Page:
The Gift of Pandora

Before the story begins, let me say that some people take umbrage at the title "Pandora's Box" and insist it should be "Pandora's Jar". They may have reason—based on what Hesiod wrote, but myths change with the re-telling and people are accustomed to "Pandora's Box," so I shall use the term, in this, my re-telling of the myth of Pandora and her box. The background to the story of Pandora's Box is the Titan Prometheus's passive-aggression towards the king of the gods, Zeus with the Dawn of Humanity. Having gotten away with or having paid the price for one misdeed, Prometheus kept going back for more. Zeus was very creative in the way he meted out punishments. Pandora was one example.

The Gift of Pandora

Prometheus was mankind's benefactor. Zeus, the young King of the Gods wasn't crazy about us and didn't want us to have, among other things, fire. Prometheus, then, to remedy the situation, and ascended into heaven, with the help of Athena, he lit his torch in the car of the sun, and gave fire to men. This gift made man much more than all the animals. The fire allowed man to make weapons to defeat the animals and tools to cultivate the land, he could leave his house to warm weather, and finally introduced the arts and the currency, which means the exchange and trade.
In return, Zeus decided to punish Prometheus by presented mankind with a "gift," Pandora, the first woman. At this period of time; women did not exist. This was of the Golden Age. Back to story…
So Zeus devised a plan of his own and he drafted Athena, Hephaestus and Aphrodite to help execute this plan. Zeus came up with the idea of designing a creature that was so enchanting that no one could resist her charms. She was graced with a number of alluring attributes.
All the gods joined in offering her "seductive gifts":
Apollo taught her to sing and play the lyre
Aphrodite gave her beauty
Athena taught her weaving and crafts
Demeter taught her how to tend a garden
Poseidon gave her a pearl necklace and promised she would never drown
Hermes gave her deceitfulness and later the box (pithos)
finally Zeus gave her curiosity. Her name was Pandora and it means “All Gift”.

Prometheus warned his brother, Epimetheus, not to accept any gifts from Zeus. So when Pandora was first presented to Epimetheus; he politely refused her. Zeus was furious; he knew that Prometheus warn his brother. Zeus had him chained to mountain  and eagle eat his liver every day for eternity.
So the second time when Pandora was presented to Epimetheus; he accept to Zeus’s delight. The Marriage of Epimetheus and Pandora was the first mortal and god marriage all of the gods  attended.
The first days of their union were spent in blissful wanderings, hand in hand, under the cool forest shade; in weaving garlands of fragrant flowers; and in refreshing themselves with the luscious fruit, which hung so temptingly within reach.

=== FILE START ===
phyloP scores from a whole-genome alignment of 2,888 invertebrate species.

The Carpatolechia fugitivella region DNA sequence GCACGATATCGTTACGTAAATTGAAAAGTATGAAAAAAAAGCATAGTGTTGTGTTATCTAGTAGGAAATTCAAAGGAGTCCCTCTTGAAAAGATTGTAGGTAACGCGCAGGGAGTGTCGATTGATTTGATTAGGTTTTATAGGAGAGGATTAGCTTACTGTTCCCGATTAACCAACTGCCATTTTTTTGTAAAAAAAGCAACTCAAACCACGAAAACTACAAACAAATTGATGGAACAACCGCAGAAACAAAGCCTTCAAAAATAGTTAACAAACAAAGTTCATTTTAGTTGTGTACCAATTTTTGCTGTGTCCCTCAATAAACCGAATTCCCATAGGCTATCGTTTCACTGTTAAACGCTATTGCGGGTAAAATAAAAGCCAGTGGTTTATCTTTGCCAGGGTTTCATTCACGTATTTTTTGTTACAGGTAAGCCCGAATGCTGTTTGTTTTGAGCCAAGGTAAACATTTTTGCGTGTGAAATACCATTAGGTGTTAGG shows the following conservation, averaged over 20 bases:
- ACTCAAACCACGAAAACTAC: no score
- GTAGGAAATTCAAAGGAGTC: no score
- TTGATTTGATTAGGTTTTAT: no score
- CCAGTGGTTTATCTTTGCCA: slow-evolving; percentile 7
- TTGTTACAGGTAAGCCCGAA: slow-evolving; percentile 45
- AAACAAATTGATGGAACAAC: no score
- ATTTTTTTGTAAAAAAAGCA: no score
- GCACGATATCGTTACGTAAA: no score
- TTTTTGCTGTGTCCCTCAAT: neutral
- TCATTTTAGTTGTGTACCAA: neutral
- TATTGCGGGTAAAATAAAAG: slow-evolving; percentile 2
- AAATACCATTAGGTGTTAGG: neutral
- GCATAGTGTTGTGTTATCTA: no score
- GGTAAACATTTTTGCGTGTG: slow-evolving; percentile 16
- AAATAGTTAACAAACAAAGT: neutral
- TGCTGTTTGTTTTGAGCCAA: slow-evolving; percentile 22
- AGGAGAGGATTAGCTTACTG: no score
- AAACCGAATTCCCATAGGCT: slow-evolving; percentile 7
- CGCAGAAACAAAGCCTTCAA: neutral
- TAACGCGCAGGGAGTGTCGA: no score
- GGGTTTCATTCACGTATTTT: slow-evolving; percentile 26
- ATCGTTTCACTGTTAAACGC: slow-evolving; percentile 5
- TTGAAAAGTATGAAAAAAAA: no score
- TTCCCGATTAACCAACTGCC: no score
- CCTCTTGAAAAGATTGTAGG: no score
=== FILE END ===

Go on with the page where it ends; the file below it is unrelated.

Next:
One lovely evening, while dancing on the green, they saw Hermes, Zeus's chief messenger, coming towards them. His step was slow and weary, his garments dusty and travel-stained, and he seemed to almost stagger beneath the weight of a huge box which rested upon his shoulders. Pandora immediately ceased dancing, to speculate with feminine curiosity upon the contents of the chest. In a whisper; she begged Epimetheus to ask Hermes what brought him here. Epimetheus complied with her request; but Hermes evaded the question, asked permission to deposit his burden in their dwelling for safe-keeping, professing himself too weary to convey it to its destination that day, and promised to call for it shortly. The permission was promptly granted. Hermes, with a sigh of relief, placed the box in one corner, and then departed, refusing all hospitable offers of rest and refreshment.
He had scarcely crossed the threshold when Pandora expressed a strong desire to have a peep at the contents of the mysterious box; but Epimetheus, surprised and shocked, told her that her curiosity was unseemly, and then to dispel the frown and pout seen for the first time on the fair face of his beloved, he entreated her to come out into the fresh air and join in the merry games of their companions. For the first time. also, Pandora refused to comply with his request. Dismayed and discouraged, Epimetheus sauntered out alone, thinking she would soon join him, and perhaps by some caress atone for her present willfulness.
Pandora was gifted with curiosity as much as the other attributes given her by the gods. For her the box was a gift, not something to be kept in trust. What business had Zeus to tell her not to open it? Perhaps she saw nothing to fear. Maybe if she just took a quick peak.... Looking around to make sure no one was watching, she opened the box Zeus had given them just a crack. She opened her eyes and looked into the box, expecting to see fine silks, gowns or gold bracelets and necklaces or even piles of gold coins.
But there was no gleam of gold or treasure. There were no shining bracelets and not one beautiful dress! The look of excitement on her face quickly turned to one of disappointment and then horror. For Zeus had packed the box full of all the terrible evils of Eris’s children he could think of. Out of the box poured disease and poverty. Out came misery, out came death, out came sadness - all shaped like tiny buzzing moths or gnats.
All that remained in the box was Hope. It fluttered from the box like a beautiful dragonfly, touching the wounds created by the evil creatures, and healing them. Even though Pandora had released pain and suffering upon the world and ending the Golden Age, she had also allowed Hope to follow them.

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